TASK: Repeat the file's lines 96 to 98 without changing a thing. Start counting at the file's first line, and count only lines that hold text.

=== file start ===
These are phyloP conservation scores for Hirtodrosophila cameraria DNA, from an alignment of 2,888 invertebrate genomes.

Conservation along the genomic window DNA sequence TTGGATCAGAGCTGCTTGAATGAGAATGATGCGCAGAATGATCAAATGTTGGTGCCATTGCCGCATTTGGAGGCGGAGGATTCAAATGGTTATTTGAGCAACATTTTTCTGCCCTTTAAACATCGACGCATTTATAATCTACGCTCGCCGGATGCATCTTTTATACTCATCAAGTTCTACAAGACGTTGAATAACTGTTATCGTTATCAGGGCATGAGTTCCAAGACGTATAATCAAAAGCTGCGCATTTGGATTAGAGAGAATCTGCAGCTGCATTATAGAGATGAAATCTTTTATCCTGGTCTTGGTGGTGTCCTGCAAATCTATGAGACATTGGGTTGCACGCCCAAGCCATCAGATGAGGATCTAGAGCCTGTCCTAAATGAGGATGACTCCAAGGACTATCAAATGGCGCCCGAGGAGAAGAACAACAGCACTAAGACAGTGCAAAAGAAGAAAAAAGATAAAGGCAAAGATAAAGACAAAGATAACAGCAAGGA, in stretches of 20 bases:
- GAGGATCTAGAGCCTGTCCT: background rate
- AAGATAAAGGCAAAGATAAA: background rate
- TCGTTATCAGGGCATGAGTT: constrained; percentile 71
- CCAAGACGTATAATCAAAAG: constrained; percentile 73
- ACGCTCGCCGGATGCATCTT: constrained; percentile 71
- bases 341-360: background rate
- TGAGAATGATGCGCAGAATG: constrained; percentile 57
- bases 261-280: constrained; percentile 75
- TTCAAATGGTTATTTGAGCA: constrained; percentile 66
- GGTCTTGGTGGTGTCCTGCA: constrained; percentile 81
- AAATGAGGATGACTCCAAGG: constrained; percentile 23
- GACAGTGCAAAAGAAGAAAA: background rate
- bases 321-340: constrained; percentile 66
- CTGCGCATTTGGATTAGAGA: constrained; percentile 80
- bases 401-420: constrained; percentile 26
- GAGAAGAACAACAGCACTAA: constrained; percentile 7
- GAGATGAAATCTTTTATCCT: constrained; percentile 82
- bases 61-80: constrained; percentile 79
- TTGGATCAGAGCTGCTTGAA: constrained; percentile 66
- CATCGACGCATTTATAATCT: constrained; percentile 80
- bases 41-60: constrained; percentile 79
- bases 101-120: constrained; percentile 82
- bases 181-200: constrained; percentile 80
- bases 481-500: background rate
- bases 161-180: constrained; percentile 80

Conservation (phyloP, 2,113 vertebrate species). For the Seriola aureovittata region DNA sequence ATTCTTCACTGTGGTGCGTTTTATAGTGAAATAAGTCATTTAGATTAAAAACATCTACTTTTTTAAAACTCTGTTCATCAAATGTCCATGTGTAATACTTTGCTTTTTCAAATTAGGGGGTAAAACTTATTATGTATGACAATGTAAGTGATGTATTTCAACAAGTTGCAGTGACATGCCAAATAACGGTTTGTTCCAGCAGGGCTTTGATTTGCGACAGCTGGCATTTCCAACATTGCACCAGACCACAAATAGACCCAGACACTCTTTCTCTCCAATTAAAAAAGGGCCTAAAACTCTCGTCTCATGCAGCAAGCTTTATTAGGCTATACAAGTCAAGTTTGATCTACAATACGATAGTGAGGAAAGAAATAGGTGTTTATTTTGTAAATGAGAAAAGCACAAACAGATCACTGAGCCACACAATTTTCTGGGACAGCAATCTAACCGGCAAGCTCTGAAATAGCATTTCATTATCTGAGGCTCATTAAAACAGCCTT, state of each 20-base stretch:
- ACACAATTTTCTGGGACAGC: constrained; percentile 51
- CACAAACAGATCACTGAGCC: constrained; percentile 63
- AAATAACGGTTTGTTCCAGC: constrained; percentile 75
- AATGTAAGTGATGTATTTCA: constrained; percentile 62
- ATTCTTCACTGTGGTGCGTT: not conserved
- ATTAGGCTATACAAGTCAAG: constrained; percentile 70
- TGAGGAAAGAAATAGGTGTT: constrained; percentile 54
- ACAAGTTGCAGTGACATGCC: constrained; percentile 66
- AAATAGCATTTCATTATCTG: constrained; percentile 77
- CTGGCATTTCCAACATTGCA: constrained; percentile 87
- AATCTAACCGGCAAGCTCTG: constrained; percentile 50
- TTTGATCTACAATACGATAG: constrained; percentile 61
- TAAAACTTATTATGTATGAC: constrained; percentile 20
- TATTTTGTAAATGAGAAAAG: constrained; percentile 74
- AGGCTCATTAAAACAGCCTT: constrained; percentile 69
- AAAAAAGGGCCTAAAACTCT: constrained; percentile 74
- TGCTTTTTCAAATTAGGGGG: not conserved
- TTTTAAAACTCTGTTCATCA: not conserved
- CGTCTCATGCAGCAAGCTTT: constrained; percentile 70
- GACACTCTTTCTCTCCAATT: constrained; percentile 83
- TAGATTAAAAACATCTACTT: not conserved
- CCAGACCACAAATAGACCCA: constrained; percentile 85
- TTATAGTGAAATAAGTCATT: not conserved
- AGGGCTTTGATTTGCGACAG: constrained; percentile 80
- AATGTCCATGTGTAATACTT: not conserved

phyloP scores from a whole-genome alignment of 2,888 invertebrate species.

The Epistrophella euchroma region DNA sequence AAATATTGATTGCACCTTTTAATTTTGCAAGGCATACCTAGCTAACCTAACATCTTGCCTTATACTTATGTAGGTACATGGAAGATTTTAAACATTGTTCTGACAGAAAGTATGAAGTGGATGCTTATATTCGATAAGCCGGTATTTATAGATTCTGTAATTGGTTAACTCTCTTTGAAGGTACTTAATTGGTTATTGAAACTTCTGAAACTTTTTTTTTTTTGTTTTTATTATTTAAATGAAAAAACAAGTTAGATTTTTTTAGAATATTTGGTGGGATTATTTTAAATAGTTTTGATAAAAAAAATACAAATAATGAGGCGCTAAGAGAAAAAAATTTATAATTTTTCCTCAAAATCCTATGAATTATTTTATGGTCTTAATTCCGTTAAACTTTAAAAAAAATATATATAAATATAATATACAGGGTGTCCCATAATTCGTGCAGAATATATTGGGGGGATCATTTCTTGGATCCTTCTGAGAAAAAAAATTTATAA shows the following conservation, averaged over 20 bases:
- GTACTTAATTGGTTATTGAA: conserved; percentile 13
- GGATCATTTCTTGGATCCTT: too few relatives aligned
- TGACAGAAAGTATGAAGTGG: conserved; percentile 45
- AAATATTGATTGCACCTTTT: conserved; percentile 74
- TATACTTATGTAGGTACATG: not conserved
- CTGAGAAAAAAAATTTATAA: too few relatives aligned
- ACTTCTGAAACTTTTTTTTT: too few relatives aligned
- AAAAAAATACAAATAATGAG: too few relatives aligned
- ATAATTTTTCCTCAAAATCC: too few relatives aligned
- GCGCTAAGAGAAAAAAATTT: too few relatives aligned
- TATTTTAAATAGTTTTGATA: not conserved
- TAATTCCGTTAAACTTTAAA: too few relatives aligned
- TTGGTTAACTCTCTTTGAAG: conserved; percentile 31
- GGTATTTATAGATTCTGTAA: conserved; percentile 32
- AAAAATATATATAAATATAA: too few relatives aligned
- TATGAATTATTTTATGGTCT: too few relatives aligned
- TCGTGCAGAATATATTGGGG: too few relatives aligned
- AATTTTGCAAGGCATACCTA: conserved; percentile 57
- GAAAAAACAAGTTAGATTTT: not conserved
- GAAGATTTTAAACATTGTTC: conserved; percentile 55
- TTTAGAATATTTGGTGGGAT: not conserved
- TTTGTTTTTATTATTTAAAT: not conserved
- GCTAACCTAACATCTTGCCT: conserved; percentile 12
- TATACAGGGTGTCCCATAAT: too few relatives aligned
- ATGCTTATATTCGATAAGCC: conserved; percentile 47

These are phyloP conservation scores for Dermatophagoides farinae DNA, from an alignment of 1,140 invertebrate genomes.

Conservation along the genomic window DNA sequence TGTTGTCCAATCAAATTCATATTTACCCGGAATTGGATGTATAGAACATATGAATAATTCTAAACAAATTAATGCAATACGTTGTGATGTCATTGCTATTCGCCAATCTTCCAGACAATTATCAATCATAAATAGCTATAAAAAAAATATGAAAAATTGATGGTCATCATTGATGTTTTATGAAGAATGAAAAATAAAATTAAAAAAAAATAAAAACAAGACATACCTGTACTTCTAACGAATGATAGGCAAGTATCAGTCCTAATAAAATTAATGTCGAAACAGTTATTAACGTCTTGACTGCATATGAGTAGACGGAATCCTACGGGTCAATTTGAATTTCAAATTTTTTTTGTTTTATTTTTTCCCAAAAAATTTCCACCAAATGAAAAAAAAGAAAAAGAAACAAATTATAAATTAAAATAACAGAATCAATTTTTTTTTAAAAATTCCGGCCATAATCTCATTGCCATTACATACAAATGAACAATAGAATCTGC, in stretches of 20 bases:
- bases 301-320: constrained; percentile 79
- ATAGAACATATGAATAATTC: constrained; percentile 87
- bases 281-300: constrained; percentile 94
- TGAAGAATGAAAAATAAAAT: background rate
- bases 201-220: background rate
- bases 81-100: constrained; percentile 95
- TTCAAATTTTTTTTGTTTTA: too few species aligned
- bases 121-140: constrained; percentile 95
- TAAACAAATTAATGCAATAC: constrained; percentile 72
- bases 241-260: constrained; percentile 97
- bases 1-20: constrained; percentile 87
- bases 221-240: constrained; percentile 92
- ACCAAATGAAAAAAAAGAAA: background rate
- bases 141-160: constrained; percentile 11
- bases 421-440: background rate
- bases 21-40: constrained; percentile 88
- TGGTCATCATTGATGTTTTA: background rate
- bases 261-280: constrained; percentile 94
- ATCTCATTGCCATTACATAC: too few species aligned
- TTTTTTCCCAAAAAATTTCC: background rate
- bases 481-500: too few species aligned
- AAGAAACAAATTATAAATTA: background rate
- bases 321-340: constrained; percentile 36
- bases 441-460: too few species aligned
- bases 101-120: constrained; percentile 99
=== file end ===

- bases 141-160: constrained; percentile 11
- bases 421-440: background rate
- bases 21-40: constrained; percentile 88